Cafe owner aims for ‘unity’ with Indigenous-inspired event
When Katie Connor moved to Australia eight years ago, she noticed that many national celebrations were lacking in Indigenous culture.
So this year, the Emu Park cafe owner organised a beachside music event meant to provide middle ground in the debate about January 26’s significance.
“Coming from New Zealand, we have Waitangi Day, which is the day that the Treaty of Waitangi was signed,” Ms Connor said.
“You still see an element of protest and activism on that particular day, but it’s recognised as a whole nation what exactly that day was about.
“With this event we wanted to create an Australia Day platform that really blurred the lines between both sides of the fence, just to bring a little bit more acknowledgment to the story of the day.”
Ms Connor started The Honey Bee Collective in Emu Park about a year ago.
It prides itself on its coffee, relaxed style, and environmentally-friendly practices, such as the use of paper “hug cups”.
“When I went into the opportunity of opening the Honey Bee Collective, I really wanted it to be more than just a cafe,” Ms Connor said.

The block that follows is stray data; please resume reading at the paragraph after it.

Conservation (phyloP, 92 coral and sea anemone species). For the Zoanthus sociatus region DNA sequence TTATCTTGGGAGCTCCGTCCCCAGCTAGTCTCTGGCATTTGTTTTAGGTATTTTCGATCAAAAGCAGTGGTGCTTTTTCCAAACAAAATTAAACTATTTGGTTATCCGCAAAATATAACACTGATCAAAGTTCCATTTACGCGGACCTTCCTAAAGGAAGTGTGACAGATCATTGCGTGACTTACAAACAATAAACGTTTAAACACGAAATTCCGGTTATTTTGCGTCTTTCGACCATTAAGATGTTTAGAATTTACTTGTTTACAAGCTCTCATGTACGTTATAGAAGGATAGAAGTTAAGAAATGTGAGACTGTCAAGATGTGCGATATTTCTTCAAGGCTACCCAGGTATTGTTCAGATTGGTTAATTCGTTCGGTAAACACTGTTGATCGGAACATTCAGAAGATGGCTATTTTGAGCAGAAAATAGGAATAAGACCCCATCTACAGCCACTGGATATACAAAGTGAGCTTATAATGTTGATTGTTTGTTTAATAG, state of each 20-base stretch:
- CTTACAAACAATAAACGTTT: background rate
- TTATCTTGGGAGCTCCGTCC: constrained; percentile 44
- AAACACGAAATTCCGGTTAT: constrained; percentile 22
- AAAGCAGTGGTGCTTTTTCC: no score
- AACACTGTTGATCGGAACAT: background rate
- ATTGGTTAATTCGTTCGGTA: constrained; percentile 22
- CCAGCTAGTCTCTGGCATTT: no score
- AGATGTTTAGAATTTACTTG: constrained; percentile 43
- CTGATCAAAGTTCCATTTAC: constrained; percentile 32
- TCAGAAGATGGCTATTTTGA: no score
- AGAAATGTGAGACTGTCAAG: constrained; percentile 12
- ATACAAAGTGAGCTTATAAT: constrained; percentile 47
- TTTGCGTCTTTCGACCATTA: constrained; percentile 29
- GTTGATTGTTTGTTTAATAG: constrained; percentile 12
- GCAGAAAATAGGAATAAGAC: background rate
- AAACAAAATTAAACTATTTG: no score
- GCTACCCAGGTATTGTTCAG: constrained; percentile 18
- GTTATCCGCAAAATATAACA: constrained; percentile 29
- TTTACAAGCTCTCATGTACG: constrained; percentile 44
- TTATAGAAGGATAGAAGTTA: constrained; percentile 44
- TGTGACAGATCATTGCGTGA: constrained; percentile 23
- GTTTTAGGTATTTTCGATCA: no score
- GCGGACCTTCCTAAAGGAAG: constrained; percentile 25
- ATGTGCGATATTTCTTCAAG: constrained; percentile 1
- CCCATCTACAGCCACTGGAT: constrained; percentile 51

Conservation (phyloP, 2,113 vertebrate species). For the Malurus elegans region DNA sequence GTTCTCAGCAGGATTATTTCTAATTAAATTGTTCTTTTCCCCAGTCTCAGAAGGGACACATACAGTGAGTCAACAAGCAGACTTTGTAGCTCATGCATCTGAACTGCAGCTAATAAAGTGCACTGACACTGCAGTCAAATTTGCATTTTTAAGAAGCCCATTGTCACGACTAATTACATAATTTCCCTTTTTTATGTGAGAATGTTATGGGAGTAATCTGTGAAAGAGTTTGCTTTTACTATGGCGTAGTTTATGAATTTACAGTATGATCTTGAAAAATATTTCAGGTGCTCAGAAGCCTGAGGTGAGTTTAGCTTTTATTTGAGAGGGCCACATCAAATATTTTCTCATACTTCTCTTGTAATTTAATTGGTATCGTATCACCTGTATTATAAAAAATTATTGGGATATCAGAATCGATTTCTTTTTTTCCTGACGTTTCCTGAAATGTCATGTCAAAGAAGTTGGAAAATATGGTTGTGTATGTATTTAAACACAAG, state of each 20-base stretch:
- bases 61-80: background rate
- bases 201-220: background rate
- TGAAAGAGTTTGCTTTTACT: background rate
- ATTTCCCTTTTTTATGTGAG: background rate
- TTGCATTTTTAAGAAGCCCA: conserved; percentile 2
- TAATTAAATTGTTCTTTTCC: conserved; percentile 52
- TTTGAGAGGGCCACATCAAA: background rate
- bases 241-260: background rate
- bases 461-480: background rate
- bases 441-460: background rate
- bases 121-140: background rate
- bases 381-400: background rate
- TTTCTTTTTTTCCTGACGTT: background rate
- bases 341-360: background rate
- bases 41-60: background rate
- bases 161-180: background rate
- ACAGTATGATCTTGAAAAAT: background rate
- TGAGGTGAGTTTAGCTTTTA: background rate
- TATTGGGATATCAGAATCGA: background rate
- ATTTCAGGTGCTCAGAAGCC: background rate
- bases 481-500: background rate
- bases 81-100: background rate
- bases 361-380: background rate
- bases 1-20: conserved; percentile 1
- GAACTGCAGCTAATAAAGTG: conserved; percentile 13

“I really wanted it to be a community platform to grow small business and get certain events happening.”
Tuesday’s free event is titled “Acknowledgment Day” and in Ms Connor’s words, is meant to “bring knowledge to people and to create a safe space for people that may not know the history to learn it and to be able to generate a feeling of balance in the community that everyone’s accepted”.
It will begin at 12pm outside the Honey Bee Collective – now operating from the Emu Park Surf Lifesaving Club – and will include speakers, music, and three minutes’ silence.
“With this particular event we want it to be in the fresh air, keeping it nice and light and at the same time bringing that beautiful element of culture to organise the celebration of Aboriginal culture,” Ms Connor said.
She said it was “just to bring a bit more unity into the community”.